Poorer students may now justly conclude that the prospect of a lifelong debt makes university less of an opportunity and more of a millstone around the neck

This summer’s Budget marked the first by a Conservative government in 18 years. Triumphalism, tax cuts and the national living wage placed to one side; the Budget made cuts to areas of spending which will jeopardise social mobility. Having taught and worked at an inner-London Sixth Form College for the past two years, nothing concerned me more than the decision to scrap the student maintenance grant and replace it with an increased loan.

For some of my students, the news took a little while to sink in. Many hadn’t engaged with the General Election, and who’d blame them? A five-month mudslinging match of oft-repeated rhetoric is hardly invigorating at the best of times! However, this was the first time that national politics had truly impacted them with the risk of stymieing their future dreams and ambitions. Many come from lower-income backgrounds and would depend on support such as the maintenance grant to continue their studies. Some were left wondering whether university would be affordable at all.

Under the present system, students in England and Wales from families that have an annual income of less than £25,000 are entitled to a maintenance grant of £3,387. If the family’s income is £30,000 the grant falls to £2,241; at £35,000 to 1,494 and at £40,000 to £547. When total household income exceeds £42,620 it is not paid at all. Unlike the tuition and maintenance loans, grants are not repaid. They have proven themselves to be an essential source of support to many students across the UK. Once expensive accommodation fees are deducted from the maintenance loan, for many, grants become essential in covering the day-to-day cost of living.

The logic which formerly underpinned the grants and loans system was simple. The more your parents earn, the more you will pay to attend university. There were deep flaws. For example, students who were estranged from high-earning parents suffered hardships. Nevertheless, progressive principles informed the distribution of student finance. The new system requires students from poorer backgrounds to accrue greater amounts of debt to attend university. To add insult to injury, institutions commended for ‘teaching excellence’ will eventually be allowed to raise fees beyond the £9,000 limit established in 2010.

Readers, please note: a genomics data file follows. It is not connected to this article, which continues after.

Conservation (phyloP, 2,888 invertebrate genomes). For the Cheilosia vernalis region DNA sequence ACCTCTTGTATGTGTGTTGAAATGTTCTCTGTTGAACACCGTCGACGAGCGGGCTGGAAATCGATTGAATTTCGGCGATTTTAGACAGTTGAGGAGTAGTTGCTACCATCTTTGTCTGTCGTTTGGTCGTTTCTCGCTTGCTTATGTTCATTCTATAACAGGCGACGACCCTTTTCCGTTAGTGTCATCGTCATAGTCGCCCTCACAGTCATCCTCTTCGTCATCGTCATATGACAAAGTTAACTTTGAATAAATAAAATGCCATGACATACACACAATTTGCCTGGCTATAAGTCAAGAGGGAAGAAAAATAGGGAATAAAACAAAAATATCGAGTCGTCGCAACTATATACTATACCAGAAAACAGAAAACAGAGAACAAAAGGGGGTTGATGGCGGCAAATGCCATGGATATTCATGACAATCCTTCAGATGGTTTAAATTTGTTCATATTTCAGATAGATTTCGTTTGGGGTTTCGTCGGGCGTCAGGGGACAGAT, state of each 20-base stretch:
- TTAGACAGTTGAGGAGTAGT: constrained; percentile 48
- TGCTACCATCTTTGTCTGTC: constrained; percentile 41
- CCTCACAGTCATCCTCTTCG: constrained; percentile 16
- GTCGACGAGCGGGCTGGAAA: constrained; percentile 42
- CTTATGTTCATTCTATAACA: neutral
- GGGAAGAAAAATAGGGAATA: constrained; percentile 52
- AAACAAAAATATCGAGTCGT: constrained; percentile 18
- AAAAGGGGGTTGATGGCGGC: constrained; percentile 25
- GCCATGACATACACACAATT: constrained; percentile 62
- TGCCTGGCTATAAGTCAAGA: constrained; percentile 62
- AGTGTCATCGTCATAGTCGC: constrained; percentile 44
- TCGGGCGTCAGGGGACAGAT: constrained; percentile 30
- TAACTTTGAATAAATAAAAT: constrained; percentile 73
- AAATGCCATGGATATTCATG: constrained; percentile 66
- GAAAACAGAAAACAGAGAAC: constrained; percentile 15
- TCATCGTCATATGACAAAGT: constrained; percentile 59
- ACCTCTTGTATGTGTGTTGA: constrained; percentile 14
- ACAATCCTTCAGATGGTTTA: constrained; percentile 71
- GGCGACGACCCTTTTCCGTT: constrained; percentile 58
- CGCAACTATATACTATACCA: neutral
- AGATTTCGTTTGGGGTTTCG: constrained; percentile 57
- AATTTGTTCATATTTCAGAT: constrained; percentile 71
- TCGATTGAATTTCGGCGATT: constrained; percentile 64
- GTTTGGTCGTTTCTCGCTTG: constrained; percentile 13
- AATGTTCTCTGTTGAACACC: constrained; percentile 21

Speaking to ShoutOut earlier, a student at the University of London said the following:

‘I would really struggle to survive without the grant. I’m entitled to the full amount, I have also applied for the loan, and the higher amount loan to ensure I can cover all costs. I wouldn’t say it would put me off attending university, but I would have to consider living at home and travelling to university every day to save living costs. Luckily my university is 40 minutes away on the train, so its feasible. But for those wanting to attend university further afield, I really believe that they will consider not choosing university. The amount of money students have to pay back is already quite scary, to think that the grant will be converted into a loan, therefore increasing the “debt” would put me off if I was a few years younger and more likely to be affected’.

Research conducted by the Huffington Post produced similar results.

I was relieved to find that the announcement had not deterred my students from attending university, but they understood its impact and potential consequences nonetheless. Reflecting upon the news, there was consensus that the reforms would potentially deter working-class students from attending university. As one individual put it: ‘many of us, who come from disadvantaged backgrounds are already worried by high fees. Raising them further will make many think twice’. Although his determination to attend university was unwavering he did admit to being ‘disheartened’.

Another student agreed that the legislation ran the risk of deterring poorer students, but argued that a good case for attending university still remained. ‘The employment opportunities available are more lucrative, so the cost of attending [is] ultimately balanced out’, she argued. However she didn’t deny that the reforms would have an impact. Many of her family members and friends relied on loans to move away from home. The prospect of further debt might deter ‘those who are unsure whether they want to attend university, whilst many might opt to stay at home meaning that they miss out on the life experiences and cultural awareness that are such an important part of the university experience’.

The ultimate consequences of this recent spate of ‘reform’ to student funding will potentially take years to manifest. However, in targeting funds that are of such critical importance to poorer students it is highly likely that many will be discouraged from attending university. The potential impact which this could have on social mobility is easy to understand.